Climate Change Private landowners at odds

Palo Duro State Park’s Lighthouse trail is an example of one of Texas’ unique and beautiful ecosystems.

Vast in geography but sparse in population, West Texas and the Panhandle Plains face climate concerns catalyzed by a shifting cultural landscape.

Texas land is about 95 percent privately owned, according to the nonprofit Texas Land Conservancy. Among Western states, the average is 47 percent, which means Texas land conservation and stewardship efforts are largely in the hands of private citizens. As populations increase, greater demand for resources follows.

It begs the question: Who will manage water resources, invasive species and emissions by cattle operations, all of which pose threats to environmental conservation?

Access to limited water and water resource management are the top threats facing the West Texas region and much of the Western United States, said Jim Miculka, Texas A&M professor and National Park Service coordinator. In Texas, water ownership is largely dictated by a judge-made law establishing “absolute ownership” over a property’s groundwater reserves. Often referred to as the “law of the biggest pump,” the rule pits individual owners against downstream needs.

“That is — to discuss whatever water is there — who actually owns that, who claims that and who has the right to say that if it runs across my land, I should be able to own it and distribute it and use up all I want?” Miculka explained. “Versus knowing further downstream, animals need to drink that water or somebody else is going to use it instead.”

Scientists and conservation experts have said further research is needed before more development takes place.

“I think water availability is really critical,” said Victoria Todd, executive director of Wildcat Bluff Nature Center. “You can’t have human habitation if you don’t have enough water.”

Todd lives in Amarillo where a majority of the water is sourced from the Ogallala Aquifer. Some estimates show the aquifer will run dry by 2050 if current usage continues unchanged. Todd’s husband, retired USDA soil scientist Rick Todd, Ph.D., said reliance on the Ogallala makes the region even more at the mercy of the water management practices of others.

“Some of Amarillo’s domestic water comes from the Canadian River,” Rick said. “And that could be impacted by the snowpack in northern New Mexico and in southern Colorado.”

That makes snowfall in other states a risk factor for part of Amarillo’s water source.

Cattle ranchers and mining and fracking operations compete for water in addition to what is needed to sustain a population. These industries also pose other challenges to the land and environment.

“There are no regulations right now on greenhouse gas emissions directly from cattle in the form of methane, or indirectly, say in the form of nitrous oxide,” Rick said. “But that doesn’t mean that in the future there won’t be, you know, as the implication of global warming becomes more apparent.”

The Amarillo couple agreed that any government regulation is more likely to be federal than state, and said the argument for regulation requires both more research and more local public education about the issues at hand.

“These are people, you have to understand, that have farmed the land and lived on the land and cared deeply about the land and have for generations,” Victoria said. “And so thinking about it changing, and thinking about having to do something else, is potentially really scary.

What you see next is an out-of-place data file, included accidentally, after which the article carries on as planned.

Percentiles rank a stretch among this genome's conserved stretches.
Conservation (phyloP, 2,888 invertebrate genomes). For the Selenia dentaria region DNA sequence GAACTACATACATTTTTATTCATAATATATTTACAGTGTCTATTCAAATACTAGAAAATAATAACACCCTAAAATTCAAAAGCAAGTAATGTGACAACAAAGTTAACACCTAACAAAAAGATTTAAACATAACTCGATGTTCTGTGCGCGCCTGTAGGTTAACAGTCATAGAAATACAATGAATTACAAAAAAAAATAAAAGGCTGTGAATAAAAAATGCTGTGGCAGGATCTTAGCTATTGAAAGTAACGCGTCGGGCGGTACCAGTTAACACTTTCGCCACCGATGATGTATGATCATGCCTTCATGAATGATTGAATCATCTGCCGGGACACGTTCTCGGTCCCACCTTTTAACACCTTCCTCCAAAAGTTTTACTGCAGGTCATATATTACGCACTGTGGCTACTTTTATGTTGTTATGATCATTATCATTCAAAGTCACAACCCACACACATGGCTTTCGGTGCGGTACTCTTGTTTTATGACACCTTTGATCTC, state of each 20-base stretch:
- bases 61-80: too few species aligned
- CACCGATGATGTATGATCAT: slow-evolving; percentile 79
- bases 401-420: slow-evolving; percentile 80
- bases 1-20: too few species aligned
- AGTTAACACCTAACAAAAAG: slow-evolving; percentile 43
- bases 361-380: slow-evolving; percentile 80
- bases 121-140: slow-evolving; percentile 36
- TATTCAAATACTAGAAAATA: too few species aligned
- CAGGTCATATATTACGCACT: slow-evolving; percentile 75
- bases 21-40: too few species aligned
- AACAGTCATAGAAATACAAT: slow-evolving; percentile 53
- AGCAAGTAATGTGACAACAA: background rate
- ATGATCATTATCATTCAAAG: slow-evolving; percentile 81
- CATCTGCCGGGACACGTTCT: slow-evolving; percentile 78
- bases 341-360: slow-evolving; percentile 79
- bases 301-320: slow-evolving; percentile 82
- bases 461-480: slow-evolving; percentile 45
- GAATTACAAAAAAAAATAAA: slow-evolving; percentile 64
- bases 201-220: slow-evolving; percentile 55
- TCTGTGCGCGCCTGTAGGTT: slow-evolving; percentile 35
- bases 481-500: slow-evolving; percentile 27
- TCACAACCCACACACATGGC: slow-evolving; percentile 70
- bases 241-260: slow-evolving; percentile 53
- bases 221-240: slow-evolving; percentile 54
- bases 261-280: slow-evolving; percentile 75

“So, it’s not people that don’t care about the land,” Victoria explained. “They really, really do. But it is also their livelihood, and they care a lot about their animals, and they don’t want to see things happen.”

Ranchers also are at odds with public land management practices that encourage re-emergence of native plants and animals.

“So there’s the clash of the management of national parks versus the next person across the fence that raises cows or sheep,” Miculka explained. “And these mountain lions come across the earth and kill them.

“These areas like Big Bend or Guadalupe Mountains are not islands unto themselves, you know,” Miculka added. “They are just like the weather, you know, the rain isn’t gonna stop up a fence line.”

Recent movements of black bears and mountain lions in the region may pose threats to ranchers, but they also present advantages to the ecosystem, Miculka said. The key, he said, is educating these ranchers about the benefits.

“I think the rancher truly believes that they’re good caretakers of the land,” Miculka said, even if some of their environmental philosophy isn’t good. “They don’t want to ruin their place because they can’t make a living,” he added.

The current argument includes whether real economic incentive is to keep things the same or to make changes. Both Victoria and Rick Todd point out that even with more research demonstrating economic and environmental benefits of change, only lawmakers can regulate practices that pose environmental threats.

“It also boils down to if the research being done is listened to — and considered — in policy suggestions,” Victoria said. “So if the powers that be can make those recommendations and don’t do it, then all the research in the world isn’t good enough.”


This story is a collaboration between The Battalion and upperclassmen in Texas A&M's journalism degree. To see the online copy of the Climate Change extra print edition, click here.

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